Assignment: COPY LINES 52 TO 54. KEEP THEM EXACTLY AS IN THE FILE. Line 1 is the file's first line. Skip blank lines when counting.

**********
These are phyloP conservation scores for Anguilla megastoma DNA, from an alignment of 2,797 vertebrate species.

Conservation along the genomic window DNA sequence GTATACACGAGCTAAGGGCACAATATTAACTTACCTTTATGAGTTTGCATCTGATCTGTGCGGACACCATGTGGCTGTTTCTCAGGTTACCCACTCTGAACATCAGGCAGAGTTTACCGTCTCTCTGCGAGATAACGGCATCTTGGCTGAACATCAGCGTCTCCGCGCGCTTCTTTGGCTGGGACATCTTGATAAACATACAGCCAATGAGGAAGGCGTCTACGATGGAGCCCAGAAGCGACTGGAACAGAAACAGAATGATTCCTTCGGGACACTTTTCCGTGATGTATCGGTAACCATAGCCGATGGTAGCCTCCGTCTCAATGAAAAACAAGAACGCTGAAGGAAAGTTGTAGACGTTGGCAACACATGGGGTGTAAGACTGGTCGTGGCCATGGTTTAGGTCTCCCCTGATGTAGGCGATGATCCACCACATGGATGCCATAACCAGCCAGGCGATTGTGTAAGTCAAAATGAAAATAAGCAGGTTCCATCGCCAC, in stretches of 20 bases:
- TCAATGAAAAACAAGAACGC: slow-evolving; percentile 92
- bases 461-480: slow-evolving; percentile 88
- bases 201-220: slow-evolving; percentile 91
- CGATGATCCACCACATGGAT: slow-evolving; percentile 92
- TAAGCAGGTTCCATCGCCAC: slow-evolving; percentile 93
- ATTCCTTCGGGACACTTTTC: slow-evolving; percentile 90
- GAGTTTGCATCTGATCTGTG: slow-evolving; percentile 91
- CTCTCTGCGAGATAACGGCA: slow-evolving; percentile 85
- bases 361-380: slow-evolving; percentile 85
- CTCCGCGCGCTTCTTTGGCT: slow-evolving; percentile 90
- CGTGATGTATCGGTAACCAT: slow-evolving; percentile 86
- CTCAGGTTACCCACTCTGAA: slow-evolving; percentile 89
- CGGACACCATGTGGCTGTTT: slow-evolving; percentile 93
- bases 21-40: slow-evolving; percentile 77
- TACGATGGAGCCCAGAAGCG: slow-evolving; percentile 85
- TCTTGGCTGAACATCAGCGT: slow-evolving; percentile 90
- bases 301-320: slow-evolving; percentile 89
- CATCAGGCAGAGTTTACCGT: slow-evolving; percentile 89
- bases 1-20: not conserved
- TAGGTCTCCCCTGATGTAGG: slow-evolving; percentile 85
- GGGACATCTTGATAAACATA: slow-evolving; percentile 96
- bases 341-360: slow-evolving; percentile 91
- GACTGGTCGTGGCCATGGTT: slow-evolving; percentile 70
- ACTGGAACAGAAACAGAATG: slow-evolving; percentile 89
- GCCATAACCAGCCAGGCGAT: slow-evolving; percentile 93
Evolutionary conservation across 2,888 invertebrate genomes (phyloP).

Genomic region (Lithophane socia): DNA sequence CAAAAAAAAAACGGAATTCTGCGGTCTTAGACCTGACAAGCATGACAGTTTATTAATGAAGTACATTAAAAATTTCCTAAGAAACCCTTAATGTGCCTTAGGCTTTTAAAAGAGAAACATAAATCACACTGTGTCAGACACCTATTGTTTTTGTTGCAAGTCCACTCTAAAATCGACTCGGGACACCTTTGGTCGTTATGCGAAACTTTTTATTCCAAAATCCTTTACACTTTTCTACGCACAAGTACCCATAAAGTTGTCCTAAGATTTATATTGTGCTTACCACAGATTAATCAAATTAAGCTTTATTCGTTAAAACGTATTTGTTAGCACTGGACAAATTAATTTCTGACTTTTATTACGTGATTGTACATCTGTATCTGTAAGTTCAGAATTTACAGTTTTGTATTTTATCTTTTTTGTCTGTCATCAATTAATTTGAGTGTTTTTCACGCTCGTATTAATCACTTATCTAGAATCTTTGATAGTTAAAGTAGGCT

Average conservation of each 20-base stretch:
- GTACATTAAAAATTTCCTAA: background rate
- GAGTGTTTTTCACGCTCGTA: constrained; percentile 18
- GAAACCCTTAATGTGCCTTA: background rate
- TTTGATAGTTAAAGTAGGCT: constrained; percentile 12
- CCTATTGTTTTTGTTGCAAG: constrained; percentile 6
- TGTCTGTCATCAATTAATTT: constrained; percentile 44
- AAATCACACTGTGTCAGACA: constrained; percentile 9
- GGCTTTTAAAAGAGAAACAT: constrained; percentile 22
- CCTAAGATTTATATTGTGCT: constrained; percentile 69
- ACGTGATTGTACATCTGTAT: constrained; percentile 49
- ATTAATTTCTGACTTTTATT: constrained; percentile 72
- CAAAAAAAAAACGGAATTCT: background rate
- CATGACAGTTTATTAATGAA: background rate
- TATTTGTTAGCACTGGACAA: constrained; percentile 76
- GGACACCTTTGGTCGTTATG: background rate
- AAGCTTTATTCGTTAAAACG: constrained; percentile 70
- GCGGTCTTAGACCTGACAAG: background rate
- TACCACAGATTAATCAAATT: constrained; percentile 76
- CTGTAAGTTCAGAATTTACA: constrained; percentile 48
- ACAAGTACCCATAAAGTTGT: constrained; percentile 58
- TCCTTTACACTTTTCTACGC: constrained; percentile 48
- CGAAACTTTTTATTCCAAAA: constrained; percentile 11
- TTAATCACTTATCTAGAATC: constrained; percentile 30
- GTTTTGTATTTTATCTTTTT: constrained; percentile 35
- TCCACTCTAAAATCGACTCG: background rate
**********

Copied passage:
- CGAAACTTTTTATTCCAAAA: constrained; percentile 11
- TTAATCACTTATCTAGAATC: constrained; percentile 30
- GTTTTGTATTTTATCTTTTT: constrained; percentile 35